Friday, May 17, 2013

Recharging & Caring For a SLA (Sealed Lead Acid, Pb) Battery

The charging method for SLA batteries is the opposite concept from NiCad & NiMH batteries.  IT CAN'T HURT TO RECHARGE A PARTIALLY DISCHARGED SLA BATTERY. Lead Acid batteries by nature need to be constantly charged. If a lead acid battery becomes fully discharged, it is imperative that it be given a full charge immediately. This will prevent internal "sulfation" from occurring which is a condition that will permanently destroy your battery. Gel or sealed lead acid batteries are basically the same chemistry as a wet (flooded cell) battery. The batteries' electrolyte is in a gelatin form and is absorbed into the plates and the battery is sealed with epoxies. These batteries may be used in any position and the batteries are exceptionally leak resistant. Battery uses are for back up power supply, emergency lights, and alarm panels. These batteries are made up of 2 volts per cell. So the most common SLA batteries are 2, 4, 6, and 12 volt.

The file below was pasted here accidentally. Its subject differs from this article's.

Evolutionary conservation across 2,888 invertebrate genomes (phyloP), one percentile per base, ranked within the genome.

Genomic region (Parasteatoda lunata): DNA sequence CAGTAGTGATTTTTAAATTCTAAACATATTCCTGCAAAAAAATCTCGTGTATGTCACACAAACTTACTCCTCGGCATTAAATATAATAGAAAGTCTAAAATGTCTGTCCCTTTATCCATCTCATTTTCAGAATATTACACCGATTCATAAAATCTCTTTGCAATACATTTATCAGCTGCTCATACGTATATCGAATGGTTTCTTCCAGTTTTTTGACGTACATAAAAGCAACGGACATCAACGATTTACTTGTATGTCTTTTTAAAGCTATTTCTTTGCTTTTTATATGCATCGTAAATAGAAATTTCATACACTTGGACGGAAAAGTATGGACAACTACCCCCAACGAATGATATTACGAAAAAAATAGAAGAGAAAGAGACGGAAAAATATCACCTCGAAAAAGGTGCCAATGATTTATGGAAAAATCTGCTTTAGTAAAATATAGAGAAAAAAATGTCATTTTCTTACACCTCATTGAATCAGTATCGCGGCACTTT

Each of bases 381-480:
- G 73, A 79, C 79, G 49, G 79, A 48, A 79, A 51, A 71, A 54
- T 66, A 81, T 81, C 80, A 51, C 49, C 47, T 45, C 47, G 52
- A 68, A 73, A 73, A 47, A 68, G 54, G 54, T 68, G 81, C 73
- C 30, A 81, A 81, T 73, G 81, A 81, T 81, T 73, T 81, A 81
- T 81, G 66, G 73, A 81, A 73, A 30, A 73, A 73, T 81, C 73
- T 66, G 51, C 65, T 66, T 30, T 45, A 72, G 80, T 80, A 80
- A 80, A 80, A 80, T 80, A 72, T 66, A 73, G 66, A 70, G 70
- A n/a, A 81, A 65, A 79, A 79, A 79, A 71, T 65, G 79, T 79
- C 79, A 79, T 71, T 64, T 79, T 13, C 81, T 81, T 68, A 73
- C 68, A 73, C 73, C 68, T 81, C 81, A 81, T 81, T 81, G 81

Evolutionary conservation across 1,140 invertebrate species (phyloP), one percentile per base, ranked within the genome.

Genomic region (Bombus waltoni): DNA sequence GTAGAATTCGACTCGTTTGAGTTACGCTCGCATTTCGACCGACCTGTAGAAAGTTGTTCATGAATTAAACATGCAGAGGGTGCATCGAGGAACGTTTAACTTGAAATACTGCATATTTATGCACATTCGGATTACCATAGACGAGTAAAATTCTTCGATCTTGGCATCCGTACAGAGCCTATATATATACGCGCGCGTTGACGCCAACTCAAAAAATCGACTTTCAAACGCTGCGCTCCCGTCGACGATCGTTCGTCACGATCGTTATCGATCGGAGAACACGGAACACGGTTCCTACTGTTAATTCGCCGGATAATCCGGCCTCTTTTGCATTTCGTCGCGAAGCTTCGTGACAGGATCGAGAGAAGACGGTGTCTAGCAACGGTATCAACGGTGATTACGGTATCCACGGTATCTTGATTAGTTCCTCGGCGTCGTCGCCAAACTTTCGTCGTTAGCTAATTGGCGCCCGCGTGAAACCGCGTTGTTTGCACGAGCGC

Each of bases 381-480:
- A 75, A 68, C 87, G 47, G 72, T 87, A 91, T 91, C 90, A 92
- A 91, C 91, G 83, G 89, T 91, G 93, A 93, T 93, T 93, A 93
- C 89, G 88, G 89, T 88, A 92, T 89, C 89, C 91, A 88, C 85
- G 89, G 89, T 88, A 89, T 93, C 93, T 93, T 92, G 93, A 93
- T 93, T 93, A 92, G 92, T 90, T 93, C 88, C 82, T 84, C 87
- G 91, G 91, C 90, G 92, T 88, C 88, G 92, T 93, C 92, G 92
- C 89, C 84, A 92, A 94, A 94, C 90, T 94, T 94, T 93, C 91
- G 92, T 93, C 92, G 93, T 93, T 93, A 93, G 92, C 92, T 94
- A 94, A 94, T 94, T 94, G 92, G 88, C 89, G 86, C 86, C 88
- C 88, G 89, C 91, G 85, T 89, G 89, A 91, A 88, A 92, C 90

Do Not store an SLA battery below freezing temperatures. Once a pack has been frozen, it will be permanently damaged and its service life will be drastically reduced. A previously frozen battery will only be able to deliver a limited number of cycles. 

Always keep lead acid batteries fully charged. If your battery serves as a backup energy source, be sure your equipment is always plugged in. So that a constant trickle charge is on. Store lead acid batteries in a cool, dry location. Never store your batteries on ground, metal or cement surfaces. If stored for more than 90 days, give your batteries a full charge.  Warmer temperatures adversely affect shelf life and the need for recharging.  Charge SLA batteries after each use, no matter how short the usage. Remember it is good to do a Top-Off charge for SLA batteries. Do not over stock your SLA batteries. It is better to buy smaller quantities that will be put into service within 90 days. 
Four major factors that affect battery life (both sealed and flooded cells):